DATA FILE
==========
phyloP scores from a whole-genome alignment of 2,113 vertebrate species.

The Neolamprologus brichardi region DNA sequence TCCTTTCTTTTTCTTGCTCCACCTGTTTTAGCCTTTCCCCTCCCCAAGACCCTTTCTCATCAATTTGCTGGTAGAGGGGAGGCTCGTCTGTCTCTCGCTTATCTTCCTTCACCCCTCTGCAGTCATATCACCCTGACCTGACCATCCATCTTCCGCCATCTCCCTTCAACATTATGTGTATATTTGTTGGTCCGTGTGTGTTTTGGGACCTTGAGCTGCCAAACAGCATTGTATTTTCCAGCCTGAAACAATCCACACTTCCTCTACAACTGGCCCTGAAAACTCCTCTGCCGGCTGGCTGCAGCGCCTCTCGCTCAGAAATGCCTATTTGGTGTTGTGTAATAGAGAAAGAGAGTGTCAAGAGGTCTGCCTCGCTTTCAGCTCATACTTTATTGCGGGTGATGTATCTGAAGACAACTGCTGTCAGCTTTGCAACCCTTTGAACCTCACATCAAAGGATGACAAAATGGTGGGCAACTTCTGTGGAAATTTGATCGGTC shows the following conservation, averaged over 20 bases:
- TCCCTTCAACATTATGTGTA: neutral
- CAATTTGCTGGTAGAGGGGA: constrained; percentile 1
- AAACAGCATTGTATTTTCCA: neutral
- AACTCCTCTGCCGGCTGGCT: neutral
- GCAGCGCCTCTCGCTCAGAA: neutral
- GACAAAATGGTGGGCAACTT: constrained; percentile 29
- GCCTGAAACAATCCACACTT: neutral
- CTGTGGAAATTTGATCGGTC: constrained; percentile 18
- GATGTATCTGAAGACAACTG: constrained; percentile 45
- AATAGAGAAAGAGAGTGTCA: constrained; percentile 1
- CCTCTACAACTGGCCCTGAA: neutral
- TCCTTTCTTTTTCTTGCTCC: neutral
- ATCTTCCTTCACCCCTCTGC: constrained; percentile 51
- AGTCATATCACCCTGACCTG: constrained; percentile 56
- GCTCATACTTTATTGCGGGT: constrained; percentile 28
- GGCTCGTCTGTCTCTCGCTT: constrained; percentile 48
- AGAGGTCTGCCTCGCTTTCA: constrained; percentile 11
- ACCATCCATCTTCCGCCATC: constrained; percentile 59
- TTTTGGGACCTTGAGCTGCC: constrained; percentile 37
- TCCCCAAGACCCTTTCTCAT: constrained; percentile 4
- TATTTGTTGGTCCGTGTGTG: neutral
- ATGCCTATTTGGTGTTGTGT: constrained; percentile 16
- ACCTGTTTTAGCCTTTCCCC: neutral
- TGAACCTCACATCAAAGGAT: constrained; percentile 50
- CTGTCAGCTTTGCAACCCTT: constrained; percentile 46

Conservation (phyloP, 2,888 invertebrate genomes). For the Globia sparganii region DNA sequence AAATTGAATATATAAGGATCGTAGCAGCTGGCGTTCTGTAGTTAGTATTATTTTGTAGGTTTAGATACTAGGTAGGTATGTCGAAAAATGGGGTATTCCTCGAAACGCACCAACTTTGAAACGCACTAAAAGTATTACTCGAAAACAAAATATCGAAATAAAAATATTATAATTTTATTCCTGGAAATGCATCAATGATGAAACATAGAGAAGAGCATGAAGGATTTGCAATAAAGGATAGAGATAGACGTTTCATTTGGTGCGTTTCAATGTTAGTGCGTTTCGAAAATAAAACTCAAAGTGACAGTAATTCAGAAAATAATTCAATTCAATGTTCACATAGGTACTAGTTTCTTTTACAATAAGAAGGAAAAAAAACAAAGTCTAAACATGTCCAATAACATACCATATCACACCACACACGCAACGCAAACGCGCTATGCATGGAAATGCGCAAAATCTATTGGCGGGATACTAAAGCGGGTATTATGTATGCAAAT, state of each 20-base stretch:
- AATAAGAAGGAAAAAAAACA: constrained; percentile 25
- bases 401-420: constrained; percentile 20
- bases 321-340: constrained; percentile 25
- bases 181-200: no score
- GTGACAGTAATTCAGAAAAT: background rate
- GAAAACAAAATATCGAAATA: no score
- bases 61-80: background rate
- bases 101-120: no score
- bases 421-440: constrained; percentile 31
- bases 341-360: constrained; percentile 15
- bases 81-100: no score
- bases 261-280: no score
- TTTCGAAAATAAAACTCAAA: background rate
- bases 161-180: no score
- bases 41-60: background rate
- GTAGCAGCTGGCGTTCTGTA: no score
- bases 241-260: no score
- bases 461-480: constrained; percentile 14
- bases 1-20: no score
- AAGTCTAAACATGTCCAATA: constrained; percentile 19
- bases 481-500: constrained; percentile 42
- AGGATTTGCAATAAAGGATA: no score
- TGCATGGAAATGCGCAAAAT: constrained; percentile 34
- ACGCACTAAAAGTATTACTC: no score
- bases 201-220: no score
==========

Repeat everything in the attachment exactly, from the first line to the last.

phyloP scores from a whole-genome alignment of 2,113 vertebrate species.

The Neolamprologus brichardi region DNA sequence TCCTTTCTTTTTCTTGCTCCACCTGTTTTAGCCTTTCCCCTCCCCAAGACCCTTTCTCATCAATTTGCTGGTAGAGGGGAGGCTCGTCTGTCTCTCGCTTATCTTCCTTCACCCCTCTGCAGTCATATCACCCTGACCTGACCATCCATCTTCCGCCATCTCCCTTCAACATTATGTGTATATTTGTTGGTCCGTGTGTGTTTTGGGACCTTGAGCTGCCAAACAGCATTGTATTTTCCAGCCTGAAACAATCCACACTTCCTCTACAACTGGCCCTGAAAACTCCTCTGCCGGCTGGCTGCAGCGCCTCTCGCTCAGAAATGCCTATTTGGTGTTGTGTAATAGAGAAAGAGAGTGTCAAGAGGTCTGCCTCGCTTTCAGCTCATACTTTATTGCGGGTGATGTATCTGAAGACAACTGCTGTCAGCTTTGCAACCCTTTGAACCTCACATCAAAGGATGACAAAATGGTGGGCAACTTCTGTGGAAATTTGATCGGTC shows the following conservation, averaged over 20 bases:
- TCCCTTCAACATTATGTGTA: neutral
- CAATTTGCTGGTAGAGGGGA: constrained; percentile 1
- AAACAGCATTGTATTTTCCA: neutral
- AACTCCTCTGCCGGCTGGCT: neutral
- GCAGCGCCTCTCGCTCAGAA: neutral
- GACAAAATGGTGGGCAACTT: constrained; percentile 29
- GCCTGAAACAATCCACACTT: neutral
- CTGTGGAAATTTGATCGGTC: constrained; percentile 18
- GATGTATCTGAAGACAACTG: constrained; percentile 45
- AATAGAGAAAGAGAGTGTCA: constrained; percentile 1
- CCTCTACAACTGGCCCTGAA: neutral
- TCCTTTCTTTTTCTTGCTCC: neutral
- ATCTTCCTTCACCCCTCTGC: constrained; percentile 51
- AGTCATATCACCCTGACCTG: constrained; percentile 56
- GCTCATACTTTATTGCGGGT: constrained; percentile 28
- GGCTCGTCTGTCTCTCGCTT: constrained; percentile 48
- AGAGGTCTGCCTCGCTTTCA: constrained; percentile 11
- ACCATCCATCTTCCGCCATC: constrained; percentile 59
- TTTTGGGACCTTGAGCTGCC: constrained; percentile 37
- TCCCCAAGACCCTTTCTCAT: constrained; percentile 4
- TATTTGTTGGTCCGTGTGTG: neutral
- ATGCCTATTTGGTGTTGTGT: constrained; percentile 16
- ACCTGTTTTAGCCTTTCCCC: neutral
- TGAACCTCACATCAAAGGAT: constrained; percentile 50
- CTGTCAGCTTTGCAACCCTT: constrained; percentile 46

Conservation (phyloP, 2,888 invertebrate genomes). For the Globia sparganii region DNA sequence AAATTGAATATATAAGGATCGTAGCAGCTGGCGTTCTGTAGTTAGTATTATTTTGTAGGTTTAGATACTAGGTAGGTATGTCGAAAAATGGGGTATTCCTCGAAACGCACCAACTTTGAAACGCACTAAAAGTATTACTCGAAAACAAAATATCGAAATAAAAATATTATAATTTTATTCCTGGAAATGCATCAATGATGAAACATAGAGAAGAGCATGAAGGATTTGCAATAAAGGATAGAGATAGACGTTTCATTTGGTGCGTTTCAATGTTAGTGCGTTTCGAAAATAAAACTCAAAGTGACAGTAATTCAGAAAATAATTCAATTCAATGTTCACATAGGTACTAGTTTCTTTTACAATAAGAAGGAAAAAAAACAAAGTCTAAACATGTCCAATAACATACCATATCACACCACACACGCAACGCAAACGCGCTATGCATGGAAATGCGCAAAATCTATTGGCGGGATACTAAAGCGGGTATTATGTATGCAAAT, state of each 20-base stretch:
- AATAAGAAGGAAAAAAAACA: constrained; percentile 25
- bases 401-420: constrained; percentile 20
- bases 321-340: constrained; percentile 25
- bases 181-200: no score
- GTGACAGTAATTCAGAAAAT: background rate
- GAAAACAAAATATCGAAATA: no score
- bases 61-80: background rate
- bases 101-120: no score
- bases 421-440: constrained; percentile 31
- bases 341-360: constrained; percentile 15
- bases 81-100: no score
- bases 261-280: no score
- TTTCGAAAATAAAACTCAAA: background rate
- bases 161-180: no score
- bases 41-60: background rate
- GTAGCAGCTGGCGTTCTGTA: no score
- bases 241-260: no score
- bases 461-480: constrained; percentile 14
- bases 1-20: no score
- AAGTCTAAACATGTCCAATA: constrained; percentile 19
- bases 481-500: constrained; percentile 42
- AGGATTTGCAATAAAGGATA: no score
- TGCATGGAAATGCGCAAAAT: constrained; percentile 34
- ACGCACTAAAAGTATTACTC: no score
- bases 201-220: no score